A top European Union official labeled as illegal Thursday's abrupt decision by the Crimean parliament to hold a referendum to endorse a break with Ukraine.
The decision by Crimean lawmakers to schedule a referendum for March 16 on whether Crimea should become part of Russia is adding to tensions over the future of the Ukrainian peninsula, home to Russia’s Back Sea Fleet.
Western diplomats are trying to coax political leaders in Ukraine and Russia to negotiate a solution to the confrontation over Crimea, which Russian forces seized last week. And the decision by the region’s parliament to ask Moscow to consider its request to secede from Ukraine and join Russia is being seen by Ukrainian parliamentarians as an inflammatory move.
The European Union’s envoy to Ukraine, Jan Tombinski, says Crimea cannot secede from Ukraine and join Russia on the basis of a referendum restricted just to Crimea. Citing article 73 of Ukraine's constitution, he says such a referendum would be illegal.
“It stipulates that the only way is the all-Ukrainian referendum," he noted. "So, in the light of the constitution in force in Ukraine, in its territorial integrity, including Crimea, this is against the stipulation of the constitution.”
Speaking at a news conference, the EU envoy said only a nationwide referendum would have the legal authority to allow such a breakaway. Ukraine’s new interim leaders also denounced the move as “unconstitutional.”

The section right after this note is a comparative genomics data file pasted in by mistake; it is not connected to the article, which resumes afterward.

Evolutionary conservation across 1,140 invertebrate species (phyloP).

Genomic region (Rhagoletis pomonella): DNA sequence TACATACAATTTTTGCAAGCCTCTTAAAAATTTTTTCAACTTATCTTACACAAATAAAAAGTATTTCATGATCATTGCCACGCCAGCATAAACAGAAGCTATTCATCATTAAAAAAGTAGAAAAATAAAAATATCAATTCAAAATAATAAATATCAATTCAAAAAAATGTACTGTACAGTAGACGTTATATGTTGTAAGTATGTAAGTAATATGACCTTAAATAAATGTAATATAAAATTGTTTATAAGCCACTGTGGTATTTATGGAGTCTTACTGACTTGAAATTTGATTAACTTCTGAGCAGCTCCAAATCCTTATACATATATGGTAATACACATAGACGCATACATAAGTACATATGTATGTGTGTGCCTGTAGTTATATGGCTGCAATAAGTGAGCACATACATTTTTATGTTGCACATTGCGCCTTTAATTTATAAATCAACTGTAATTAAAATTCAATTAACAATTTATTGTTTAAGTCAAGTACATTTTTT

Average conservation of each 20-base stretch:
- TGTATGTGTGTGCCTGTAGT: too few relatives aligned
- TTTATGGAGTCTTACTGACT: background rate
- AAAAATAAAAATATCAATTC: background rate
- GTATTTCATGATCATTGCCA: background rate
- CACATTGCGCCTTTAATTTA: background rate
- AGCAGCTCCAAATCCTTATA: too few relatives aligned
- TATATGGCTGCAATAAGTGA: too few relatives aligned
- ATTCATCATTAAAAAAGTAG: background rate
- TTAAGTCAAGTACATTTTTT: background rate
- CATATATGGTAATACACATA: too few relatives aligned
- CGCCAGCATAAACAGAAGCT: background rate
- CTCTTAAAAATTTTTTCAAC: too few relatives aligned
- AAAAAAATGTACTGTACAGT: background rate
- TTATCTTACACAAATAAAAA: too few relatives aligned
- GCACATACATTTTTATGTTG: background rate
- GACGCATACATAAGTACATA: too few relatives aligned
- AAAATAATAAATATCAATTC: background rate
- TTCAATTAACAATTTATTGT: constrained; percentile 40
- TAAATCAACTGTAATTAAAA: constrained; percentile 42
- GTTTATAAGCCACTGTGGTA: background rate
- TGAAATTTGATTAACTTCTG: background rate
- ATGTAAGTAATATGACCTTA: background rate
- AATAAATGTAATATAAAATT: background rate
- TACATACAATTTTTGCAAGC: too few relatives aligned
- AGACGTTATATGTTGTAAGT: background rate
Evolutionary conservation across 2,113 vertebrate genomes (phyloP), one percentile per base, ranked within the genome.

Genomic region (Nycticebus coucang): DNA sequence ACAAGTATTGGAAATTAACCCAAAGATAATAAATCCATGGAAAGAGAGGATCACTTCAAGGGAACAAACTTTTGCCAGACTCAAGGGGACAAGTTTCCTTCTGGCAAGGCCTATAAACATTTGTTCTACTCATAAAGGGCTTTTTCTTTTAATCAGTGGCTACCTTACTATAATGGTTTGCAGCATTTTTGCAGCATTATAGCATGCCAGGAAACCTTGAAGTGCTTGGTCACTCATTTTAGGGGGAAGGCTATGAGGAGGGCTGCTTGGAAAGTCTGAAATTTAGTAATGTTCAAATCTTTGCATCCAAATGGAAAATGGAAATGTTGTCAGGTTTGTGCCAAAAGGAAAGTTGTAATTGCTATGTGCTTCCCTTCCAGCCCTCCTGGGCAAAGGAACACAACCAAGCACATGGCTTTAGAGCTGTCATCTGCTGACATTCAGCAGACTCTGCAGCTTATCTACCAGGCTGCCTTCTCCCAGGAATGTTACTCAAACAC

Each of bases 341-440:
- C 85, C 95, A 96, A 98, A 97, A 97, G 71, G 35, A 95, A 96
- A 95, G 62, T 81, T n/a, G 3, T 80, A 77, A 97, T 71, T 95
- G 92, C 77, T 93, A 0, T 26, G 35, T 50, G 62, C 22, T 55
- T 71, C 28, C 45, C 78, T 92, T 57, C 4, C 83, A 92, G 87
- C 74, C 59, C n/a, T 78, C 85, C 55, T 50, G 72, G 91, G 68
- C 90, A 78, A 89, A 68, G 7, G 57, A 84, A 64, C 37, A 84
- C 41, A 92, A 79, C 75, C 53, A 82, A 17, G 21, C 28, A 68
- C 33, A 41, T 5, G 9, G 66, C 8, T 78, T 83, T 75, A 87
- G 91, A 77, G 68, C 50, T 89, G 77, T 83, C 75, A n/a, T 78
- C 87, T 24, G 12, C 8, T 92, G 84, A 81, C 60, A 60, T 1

During the vote in Crimea’s parliament, 78 of the region’s lawmakers voted in favor of holding a referendum and joining Russia. There were eight abstentions and no votes against the move. In a statement on its website, the parliament announced it had asked Moscow “to start the procedure” for allowing Crimea to join the Russian Federation.
In the referendum, the Crimean people will be asked just two questions: Are you in favor of reuniting Crimea with Russia? Are you in favor of retaining the status of Crimea as part of Ukraine?
Crimea has been a part of Ukraine since 1954, when Soviet ruler Nikita Khrushchev formally transferred the region to Ukraine. The region’s population is mostly ethnic Russian but is also the ancestral home of Muslim Tatars.
Ukrainian parliamentarian Lesya Orobets, one of the leaders of the uprising that ousted Ukraine’s pro-Russian president Viktor Yanukovych, says Crimea must remain part of Ukraine.
“We are not trading territory for peace," she said. "We have our citizens there. We have Crimean Tatars. This is their motherland. There are 300,000 living there. They are Muslims. That is their motherland.”
The referendum proposal will add a further complexity to ongoing diplomatic negotiations, say analysts.